Digital marketing leaders are responsible for everything from driving growth to customer acquisition and retention – objectives that involve and require collaboration with other leaders in the organization. It’s no surprise that successful marketing leaders are adept at fostering and maintaining an active, cross-functional network and leveraging this network to achieve goals.
You Can’t Go it Alone
“The CMO or digital marketing leader really can’t go it alone,” said VP Analyst Noah Elkin, Co-Chief of Research for Gartner’s Marketing and Communications Practice. “That’s not an option.”
An expert on digital marketing strategy, techniques and technology, Elkin shared highlights of Gartner’s 2021 Digital Marketing Survey with ITWC CMO Fawn Annan in a July 2021 installment of CMO Talks, a podcast series designed to showcase strategies for gaining a competitive edge through the intersection of marketing and technology.
Commenting on changing marketing challenges, Elkin focused on two areas that saw significant year-over-year (YOY) increases from 2019 to 2020: delivering personalized experiences to customers, which saw the greatest YOY of any of the areas that Gartner has surveyed, and related to that, mapping digital marketing messages to audience channel preferences.
“Disruptions related to COVID possibly exacerbated those challenges, but the absence of COVID doesn’t make those challenges go away,” said Elkin, describing personalization as a long-term marketing effort. “Being able to align and understand the preferences of customers and deliver targeted, relevant communications based on the organization’s understanding of those preferences will continue to evolve.”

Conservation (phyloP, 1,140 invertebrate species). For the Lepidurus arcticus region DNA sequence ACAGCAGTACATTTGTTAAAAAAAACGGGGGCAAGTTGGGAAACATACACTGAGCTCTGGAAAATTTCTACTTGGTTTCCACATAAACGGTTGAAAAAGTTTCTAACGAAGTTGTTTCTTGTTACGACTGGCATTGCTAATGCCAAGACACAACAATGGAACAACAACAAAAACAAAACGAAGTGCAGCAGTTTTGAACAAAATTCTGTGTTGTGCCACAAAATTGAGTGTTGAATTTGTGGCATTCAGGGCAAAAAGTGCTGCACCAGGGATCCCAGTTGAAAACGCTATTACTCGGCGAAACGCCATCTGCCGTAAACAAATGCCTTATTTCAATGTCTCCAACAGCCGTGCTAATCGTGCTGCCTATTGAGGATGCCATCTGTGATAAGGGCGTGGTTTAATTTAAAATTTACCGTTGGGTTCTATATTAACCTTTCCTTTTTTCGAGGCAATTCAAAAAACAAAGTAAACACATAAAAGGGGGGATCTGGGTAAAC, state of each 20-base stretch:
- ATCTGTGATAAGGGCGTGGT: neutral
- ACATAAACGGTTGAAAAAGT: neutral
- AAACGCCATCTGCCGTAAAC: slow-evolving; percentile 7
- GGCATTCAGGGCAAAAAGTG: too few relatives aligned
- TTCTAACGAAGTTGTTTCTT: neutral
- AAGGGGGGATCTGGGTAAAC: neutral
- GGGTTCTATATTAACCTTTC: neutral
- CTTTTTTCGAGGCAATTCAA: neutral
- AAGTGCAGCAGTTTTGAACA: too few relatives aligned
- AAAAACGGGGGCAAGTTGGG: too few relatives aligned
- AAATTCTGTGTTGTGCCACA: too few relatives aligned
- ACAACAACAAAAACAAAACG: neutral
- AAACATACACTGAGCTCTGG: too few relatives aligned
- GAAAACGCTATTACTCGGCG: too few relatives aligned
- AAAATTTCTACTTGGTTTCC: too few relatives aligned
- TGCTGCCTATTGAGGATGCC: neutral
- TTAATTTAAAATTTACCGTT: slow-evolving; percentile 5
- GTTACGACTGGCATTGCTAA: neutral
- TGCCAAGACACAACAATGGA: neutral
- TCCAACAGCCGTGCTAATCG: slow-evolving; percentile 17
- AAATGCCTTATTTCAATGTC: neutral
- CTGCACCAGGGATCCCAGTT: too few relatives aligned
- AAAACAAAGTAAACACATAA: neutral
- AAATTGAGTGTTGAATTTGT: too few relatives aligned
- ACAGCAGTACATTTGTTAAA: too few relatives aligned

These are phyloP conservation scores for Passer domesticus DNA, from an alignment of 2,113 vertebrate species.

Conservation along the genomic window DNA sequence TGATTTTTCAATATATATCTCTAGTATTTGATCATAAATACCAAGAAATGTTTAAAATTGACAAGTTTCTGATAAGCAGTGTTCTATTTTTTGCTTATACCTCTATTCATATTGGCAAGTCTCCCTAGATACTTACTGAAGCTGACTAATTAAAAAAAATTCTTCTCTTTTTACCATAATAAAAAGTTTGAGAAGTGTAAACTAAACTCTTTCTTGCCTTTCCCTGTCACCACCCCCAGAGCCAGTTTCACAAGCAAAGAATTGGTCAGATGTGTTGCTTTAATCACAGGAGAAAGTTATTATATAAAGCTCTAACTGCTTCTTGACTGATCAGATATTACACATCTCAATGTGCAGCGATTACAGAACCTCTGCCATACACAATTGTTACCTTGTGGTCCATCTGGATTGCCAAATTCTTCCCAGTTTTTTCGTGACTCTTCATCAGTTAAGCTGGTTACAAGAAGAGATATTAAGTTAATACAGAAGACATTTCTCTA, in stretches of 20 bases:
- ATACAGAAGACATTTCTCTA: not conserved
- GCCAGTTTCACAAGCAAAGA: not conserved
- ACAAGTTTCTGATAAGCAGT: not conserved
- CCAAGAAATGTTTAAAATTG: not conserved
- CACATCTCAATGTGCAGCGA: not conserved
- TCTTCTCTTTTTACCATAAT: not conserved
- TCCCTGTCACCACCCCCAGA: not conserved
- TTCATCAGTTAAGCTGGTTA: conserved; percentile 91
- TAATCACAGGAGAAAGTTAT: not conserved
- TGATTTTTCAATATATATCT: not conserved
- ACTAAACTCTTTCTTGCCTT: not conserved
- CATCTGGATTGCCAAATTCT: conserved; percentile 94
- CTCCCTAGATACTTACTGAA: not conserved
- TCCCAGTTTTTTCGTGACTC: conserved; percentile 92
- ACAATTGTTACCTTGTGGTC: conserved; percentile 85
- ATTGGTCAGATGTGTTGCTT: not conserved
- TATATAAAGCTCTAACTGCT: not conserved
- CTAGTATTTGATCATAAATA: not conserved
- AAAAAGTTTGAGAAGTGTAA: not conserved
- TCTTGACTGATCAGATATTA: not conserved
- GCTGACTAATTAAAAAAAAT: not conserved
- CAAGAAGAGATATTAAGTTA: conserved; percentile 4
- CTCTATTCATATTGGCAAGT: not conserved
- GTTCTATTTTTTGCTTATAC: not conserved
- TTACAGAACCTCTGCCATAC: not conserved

According to the 2021 Digital Marketing Survey, the role of the CMO is also evolving, as marketing and digital become more interconnected. Elkin described an increasingly digitally oriented remit in terms of managing the budget and meeting strategic digital marketing priorities, hiring and nurturing top talent, selecting and managing tools that support the digital marketing strategy, and meeting key objectives around customer acquisition and retention.
A Fine Balance
Attracting and retaining customers is a balancing act, said Elkin. Although COVID tipped the scale more to retention, he believes the balance may shift back to acquisition as consumers enter the recovery phase and begin looking for ways to spend money they didn’t spend at the height of the pandemic. “The key issue we talk about with our clients is when to really tip the balance in one direction or another,” he said. “And regardless of when that moment happens, how do we work on trying to acquire new customers without doing it at the expense of maintaining and retaining existing customers and growing those customers over time.”
When asked by Annan to reflect on the use of emerging technologies by digital marketers, Elkin said we are starting to see more of an emphasis on things like voice assistance and voice interfaces, with some experimentation around augmented or virtual reality and chatbots. He cautioned that success isn’t necessarily driven by adding more channels to the mix, saying “It’s better to execute well on a few channels than to execute in a mediocre fashion on many more.”
Returning to the topic of marketing personalization, Elkin opined that data stewardship has moved from something that is nice to have to something that is essential for the modern marketing organization. As the privacy landscape changes, and consumers change their expectations around the use of their personal data, he predicted the digital marketing leader will be at the epicenter when it comes to keeping pace, or even staying ahead of, those expectations. “The tide is really turning solidly in favor of transparency,” he stated.
As key takeaways for the podcast, Elkin said that digital marketing leadership is now synonymous with marketing leadership. He also touched on the increased responsibilities that fall to marketing leaders and the fine balance between retaining and acquiring customers.
“It’s important to think about the success of marketing initiatives in a larger, organization-wide framework,” he said in conclusion. “That’s where building and maintaining those collaborative cross-functional ties is going to be increasingly important.”